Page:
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Terms in this set (17)
Cholelithiasis (most common disorder in US)
Made up of cholesterol mainly, but can be made up of other items: calcium, etc.
Formation or presence of stones in the gallbladder
Cholelithiasis (most common disorder in US)
Etiology & Pathophysiology
Cause is unknown
Females, multiparous, overweight
Other: over age 40, sedentary lifestyle, family tendencies (genetic), high fat diet, alcoholism, estrogen therapy
Cholelithiasis: Clinical Manifestation
When stones start to move that is when the pain starts.
Severe symptoms or "silent cholelithiasis"
Biliary colic (pain/discomfort)
Severe excruciating pain
Blockage of flow of bile from the liver to the intestine
Bile is yellow green fluid, produced by the liver and stored in the gallbladder.
Eating=gallbladder contracts and empties bile into the small intestine
What triggers these symptoms?
High fat meal, heavy meal, laying down directly after eating
What would be a sign of a blockage?
Steatorrhea, dark amber urine, constipation, jaundice, clay colored stools, pruritus (itchy)
WBC count elevated (leukocytosis) normal is 5-10K , liver function studies (enzymes could be high), serum bilirubin (enzymes could be high)
Percutaneous transhepatic cholangiography - insertion of needle directly into gallbladder duct followed by injection of contrast materials.
ERCP (endoscopic retrograde cholangiopancreatography) - tube down throat, uses and endoscope passed to duodenum to visualize the gallbladder and ducts through the scope, can also widen the sphincter of Oddi. (Can snag the stone with basket or if not reached the stone will be passed later on
Treatment depends on gallstones and stage of disease. Bile acids(cholesterol solvents) can dissolve acids, stones usually not treated with medication
Nonsurgical removal of stones
ERCP (endoscopic retrograde cholangiopancreatography) with sphincterotomy - widening of sphincter (more stones can form later)
After care: Monitor patient for HYPOVOLEMIA - low blood volume, check gag reflex (did they have one before?), check vital signs, may be nauseated - antiemetic, esophagus may get perforated.
ESWL (extracorporeal shock-wave lithotripsy) used when stones are too large to pass. Shockwaves used to dissolve the stone, not used very often though. Used in conjunction with meds to assist with dissolving of stones
Treatment of choice for symptomatic cholelithiasis is surgical removal of gallbladder
Depends on type of surgery.
Teach about Hypostatic pneumonia (cough and deep breath) - secretions stay in one spot, don't move.
Importance of moving and turning
If laproscoptic surgery: key holes in abd, explain how pain will be dealt with.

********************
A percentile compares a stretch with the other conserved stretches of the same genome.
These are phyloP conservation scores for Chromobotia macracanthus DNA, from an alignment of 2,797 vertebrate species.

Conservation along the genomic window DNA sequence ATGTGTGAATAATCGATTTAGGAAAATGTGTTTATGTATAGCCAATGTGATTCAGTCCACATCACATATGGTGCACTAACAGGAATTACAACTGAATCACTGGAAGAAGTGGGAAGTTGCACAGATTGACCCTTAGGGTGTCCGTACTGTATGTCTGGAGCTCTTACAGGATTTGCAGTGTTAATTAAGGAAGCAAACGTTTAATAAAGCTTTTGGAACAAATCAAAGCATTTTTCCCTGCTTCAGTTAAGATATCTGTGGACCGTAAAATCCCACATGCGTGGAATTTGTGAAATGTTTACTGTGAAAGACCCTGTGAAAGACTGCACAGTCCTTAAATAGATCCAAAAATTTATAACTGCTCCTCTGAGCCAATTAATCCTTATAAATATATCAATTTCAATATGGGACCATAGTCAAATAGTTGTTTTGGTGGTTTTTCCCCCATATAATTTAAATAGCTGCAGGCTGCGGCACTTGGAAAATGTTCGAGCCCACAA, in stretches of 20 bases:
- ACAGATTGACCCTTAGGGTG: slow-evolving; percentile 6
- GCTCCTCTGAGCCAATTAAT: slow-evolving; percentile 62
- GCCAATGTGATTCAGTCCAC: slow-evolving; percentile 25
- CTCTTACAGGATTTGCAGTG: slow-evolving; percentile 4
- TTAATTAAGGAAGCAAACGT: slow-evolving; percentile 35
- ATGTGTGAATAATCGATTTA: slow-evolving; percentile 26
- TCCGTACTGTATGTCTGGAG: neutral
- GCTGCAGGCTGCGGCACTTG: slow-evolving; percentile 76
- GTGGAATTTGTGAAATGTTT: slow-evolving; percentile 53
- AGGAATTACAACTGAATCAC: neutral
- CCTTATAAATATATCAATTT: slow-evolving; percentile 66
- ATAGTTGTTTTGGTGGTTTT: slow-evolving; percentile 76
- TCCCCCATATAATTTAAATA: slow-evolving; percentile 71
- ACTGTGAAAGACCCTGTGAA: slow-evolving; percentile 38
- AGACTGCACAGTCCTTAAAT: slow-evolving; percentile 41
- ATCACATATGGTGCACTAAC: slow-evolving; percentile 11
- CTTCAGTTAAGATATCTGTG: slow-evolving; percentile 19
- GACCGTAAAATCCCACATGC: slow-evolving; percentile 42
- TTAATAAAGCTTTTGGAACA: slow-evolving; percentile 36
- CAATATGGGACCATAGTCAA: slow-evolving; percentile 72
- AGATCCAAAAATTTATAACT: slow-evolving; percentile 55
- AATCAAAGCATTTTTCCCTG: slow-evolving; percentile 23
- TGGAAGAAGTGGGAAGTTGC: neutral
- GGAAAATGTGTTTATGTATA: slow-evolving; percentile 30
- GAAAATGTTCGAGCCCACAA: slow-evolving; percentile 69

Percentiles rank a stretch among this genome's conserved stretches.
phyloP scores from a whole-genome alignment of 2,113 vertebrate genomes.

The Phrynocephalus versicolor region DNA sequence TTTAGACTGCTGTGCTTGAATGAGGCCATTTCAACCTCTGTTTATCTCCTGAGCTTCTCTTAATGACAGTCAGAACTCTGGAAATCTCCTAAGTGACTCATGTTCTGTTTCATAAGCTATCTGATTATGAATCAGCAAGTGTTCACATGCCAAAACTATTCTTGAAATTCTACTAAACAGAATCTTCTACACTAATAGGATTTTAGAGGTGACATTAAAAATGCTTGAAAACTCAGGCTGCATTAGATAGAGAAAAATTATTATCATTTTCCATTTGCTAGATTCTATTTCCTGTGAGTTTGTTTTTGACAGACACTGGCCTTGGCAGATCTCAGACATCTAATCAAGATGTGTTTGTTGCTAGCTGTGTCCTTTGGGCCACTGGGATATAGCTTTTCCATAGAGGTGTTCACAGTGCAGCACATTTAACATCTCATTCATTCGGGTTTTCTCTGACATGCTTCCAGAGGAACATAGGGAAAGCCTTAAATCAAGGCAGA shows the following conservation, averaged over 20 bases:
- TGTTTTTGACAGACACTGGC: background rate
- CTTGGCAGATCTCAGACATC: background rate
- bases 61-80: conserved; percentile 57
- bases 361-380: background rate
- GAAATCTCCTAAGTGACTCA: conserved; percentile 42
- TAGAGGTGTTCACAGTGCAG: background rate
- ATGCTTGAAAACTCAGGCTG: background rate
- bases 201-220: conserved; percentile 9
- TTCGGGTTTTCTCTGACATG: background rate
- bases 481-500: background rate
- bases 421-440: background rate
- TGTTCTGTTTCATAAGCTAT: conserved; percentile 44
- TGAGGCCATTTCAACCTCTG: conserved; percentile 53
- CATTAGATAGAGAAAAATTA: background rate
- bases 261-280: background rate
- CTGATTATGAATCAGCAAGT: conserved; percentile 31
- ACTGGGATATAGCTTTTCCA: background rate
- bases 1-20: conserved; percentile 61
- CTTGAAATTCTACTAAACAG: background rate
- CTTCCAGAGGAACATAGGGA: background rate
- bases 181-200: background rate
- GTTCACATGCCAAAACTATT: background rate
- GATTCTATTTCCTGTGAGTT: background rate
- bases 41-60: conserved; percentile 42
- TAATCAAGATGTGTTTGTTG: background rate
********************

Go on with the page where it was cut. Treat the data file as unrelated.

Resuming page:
Monitor dressings, pain level, vital signs
*main complication is injury to the common bile duct
Monitor any tubes (T-tube or transhepatic biliary catheter): relieves an obstruction
-bile drains into the bag, may stay in a week or a couple weeks.
-Why? Biliary obstruction is a common problem
What are the common foods intolerances for clients with cholelithiasis?
-fried, spicy foods
Acute inflammation of the gallbladder
Cholecystitis:Etiology & Pathophysiology
Usually caused by obstruction from gallstones
Older adults, trauma victims, burns, DM, bacteria: E. coli. Recent surgery
Gangrenous cholecystitis -inflamed, edematous, filled with pus
Bile peritonitis - rupture
Older patients and DM most at risk for these complications
Pain & tenderness RUQ
Referred pain to right shoulder/scapula
ABD firm, rigid
Heartburn with chronic cholecystitis
Flatulence with chronic cholecystitis
Cholecystitis Collaborative Care
Control of pain
Control of possible infection - ATB to Tx or prevent
Maintain fluid & electrolyte balance
NG tube/gastric decompression for severe N/V (helps to prevent further gallbladder stimulation) NPO
Nostril care if they have an NG tube
Cholecystitis Nursing Management
Supportive treatment of symptoms
Laparoscopic Cholecystectomy (Lap chole) - key hole surgery. 90% of all chole's are laproscopic.
Incisional (open) Cholecystectomy (if unable to be removed laparoscopic)
Greater risk of infection
*Morphine is believed to cause biliary spasms. Demerol is preferred analgesic. Elder should not be given Demerol risk of acute confusion and sezuires
-Teach about incentive spirometer
-Few activity restrictions
-May shower the day after
-May have shoulder pain - Due to CO2 migrating and irritating phrenic nerve and diaphragm and leading to shoulder pain. Moving around, pain meds, and lying in Sims position will help.
Incisional (open) Cholecystectomy
-teach incentive spirometer
-what to expect with incision: cleaning, cleaning, etc.
-hospital stay: 2-3 days
-No heavy lifting for 4-6 weeks
-liquid to bland diet AFTER the return of bowel sounds
-restrict fat in diet for a while.
-TCDB at least every 2 hours
-smokers have an increased with pneumonia, atelectasis.
*bile color should be gold to dark green